Biomedical and Health Sciences
Littler, Grace (School: Ponte Vedra High School)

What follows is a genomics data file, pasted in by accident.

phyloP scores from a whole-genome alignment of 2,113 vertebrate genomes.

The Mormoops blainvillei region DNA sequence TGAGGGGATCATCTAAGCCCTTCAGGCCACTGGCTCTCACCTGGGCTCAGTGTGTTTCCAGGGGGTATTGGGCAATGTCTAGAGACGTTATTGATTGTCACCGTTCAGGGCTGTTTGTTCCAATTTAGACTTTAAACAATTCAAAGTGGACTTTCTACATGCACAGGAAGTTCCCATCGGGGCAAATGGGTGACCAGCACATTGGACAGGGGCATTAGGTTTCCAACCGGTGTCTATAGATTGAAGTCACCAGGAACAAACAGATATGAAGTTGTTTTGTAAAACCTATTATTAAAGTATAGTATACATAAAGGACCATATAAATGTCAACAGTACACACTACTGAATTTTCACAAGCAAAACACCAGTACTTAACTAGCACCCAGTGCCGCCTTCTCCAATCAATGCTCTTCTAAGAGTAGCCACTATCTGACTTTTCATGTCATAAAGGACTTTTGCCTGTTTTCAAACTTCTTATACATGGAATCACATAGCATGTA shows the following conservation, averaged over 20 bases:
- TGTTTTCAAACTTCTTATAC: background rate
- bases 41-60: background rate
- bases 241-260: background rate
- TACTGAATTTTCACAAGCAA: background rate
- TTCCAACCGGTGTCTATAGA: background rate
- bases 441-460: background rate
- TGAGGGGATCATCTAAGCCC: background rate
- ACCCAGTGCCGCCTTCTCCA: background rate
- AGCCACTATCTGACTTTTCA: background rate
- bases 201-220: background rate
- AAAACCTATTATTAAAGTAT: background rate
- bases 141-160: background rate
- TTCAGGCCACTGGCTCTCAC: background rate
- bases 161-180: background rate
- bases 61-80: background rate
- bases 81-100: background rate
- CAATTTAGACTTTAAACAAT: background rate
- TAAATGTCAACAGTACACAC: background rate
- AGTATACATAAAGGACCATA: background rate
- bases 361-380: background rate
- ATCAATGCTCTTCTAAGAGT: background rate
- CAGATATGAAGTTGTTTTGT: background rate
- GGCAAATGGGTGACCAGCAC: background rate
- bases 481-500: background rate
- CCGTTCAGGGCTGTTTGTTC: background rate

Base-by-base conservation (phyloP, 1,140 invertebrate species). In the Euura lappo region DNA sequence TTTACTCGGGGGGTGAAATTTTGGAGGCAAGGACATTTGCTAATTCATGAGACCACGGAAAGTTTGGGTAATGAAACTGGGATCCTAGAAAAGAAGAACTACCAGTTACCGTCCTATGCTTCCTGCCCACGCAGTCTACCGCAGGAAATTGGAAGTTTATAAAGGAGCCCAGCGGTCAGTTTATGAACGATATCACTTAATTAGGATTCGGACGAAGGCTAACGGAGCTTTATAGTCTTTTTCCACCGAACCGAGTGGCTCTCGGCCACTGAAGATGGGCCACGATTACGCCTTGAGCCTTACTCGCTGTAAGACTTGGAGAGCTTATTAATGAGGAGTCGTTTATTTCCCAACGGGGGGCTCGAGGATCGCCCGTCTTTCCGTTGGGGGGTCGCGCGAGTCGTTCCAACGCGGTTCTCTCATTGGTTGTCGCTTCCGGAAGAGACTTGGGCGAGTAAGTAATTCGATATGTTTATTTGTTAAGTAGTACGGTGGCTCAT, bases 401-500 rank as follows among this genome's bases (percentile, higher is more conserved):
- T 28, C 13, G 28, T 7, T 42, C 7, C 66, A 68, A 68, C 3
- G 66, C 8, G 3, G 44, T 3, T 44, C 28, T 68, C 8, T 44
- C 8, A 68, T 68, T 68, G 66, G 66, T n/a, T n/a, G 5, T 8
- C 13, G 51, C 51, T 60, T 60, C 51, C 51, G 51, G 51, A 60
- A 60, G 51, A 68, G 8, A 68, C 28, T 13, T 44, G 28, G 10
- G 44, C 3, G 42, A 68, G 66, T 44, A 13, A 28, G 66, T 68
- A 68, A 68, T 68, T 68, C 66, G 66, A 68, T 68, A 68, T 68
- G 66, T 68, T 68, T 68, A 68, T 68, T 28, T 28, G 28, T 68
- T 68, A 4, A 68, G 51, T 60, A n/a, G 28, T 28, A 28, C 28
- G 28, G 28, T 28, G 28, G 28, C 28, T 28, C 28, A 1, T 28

Extracellular vesicles (EVs) are nano-sized particles involved in intercellular signaling thought to be secreted by all cells. Differences in surface glycosylation of EVs have been observed in distinct biodistribution patterns. Hyaluronic acid (HA) is known to be upregulated in braintropic MDA-MB-231 EVs in comparison to parental EVs. The purpose of this project was to determine if digestion of HA alters the function of braintropic MDA-MB-231 EVs. Tangential flow filtration (TFF) was used to isolate EVs from both cell-lines. The EVs were then characterized by zeta-potential, nanoparticle tracking analysis (NTA), protein concentration by bicinchoninic acid assay (BCA), and surface glycan expression by Enzyme-Linked Immunosorbent Assay (ELISA). Native EVs were then treated with hyaluronidase (HYAL) for HA removal. Control groups included untreated and ΔH, which underwent the heat treatment accompanying enzymatic digestion. All EV groups were labeled with DiI, a lipophilic fluorescent dye, and human brain microvascular endothelial cells (hBMEC) were treated with the EV populations. An hBMEC uptake assay was conducted to determine whether MDA-MB-231 derived EVs were taken up. It was expected that higher levels of braintropic EVs would be taken up than parental EVs and HYAL-treated braintropic EVs; however, there was no significant difference in uptake between untreated controls. Trans-endothelial electrical resistance (TEER) was performed on the EV-treated hBMEC cells, but no relationship was established between HA expression and EV braintropic function. The exact role of surface glycans on EVs may have implications in the mechanisms of site-specific metastasis that are yet unknown; further research is needed.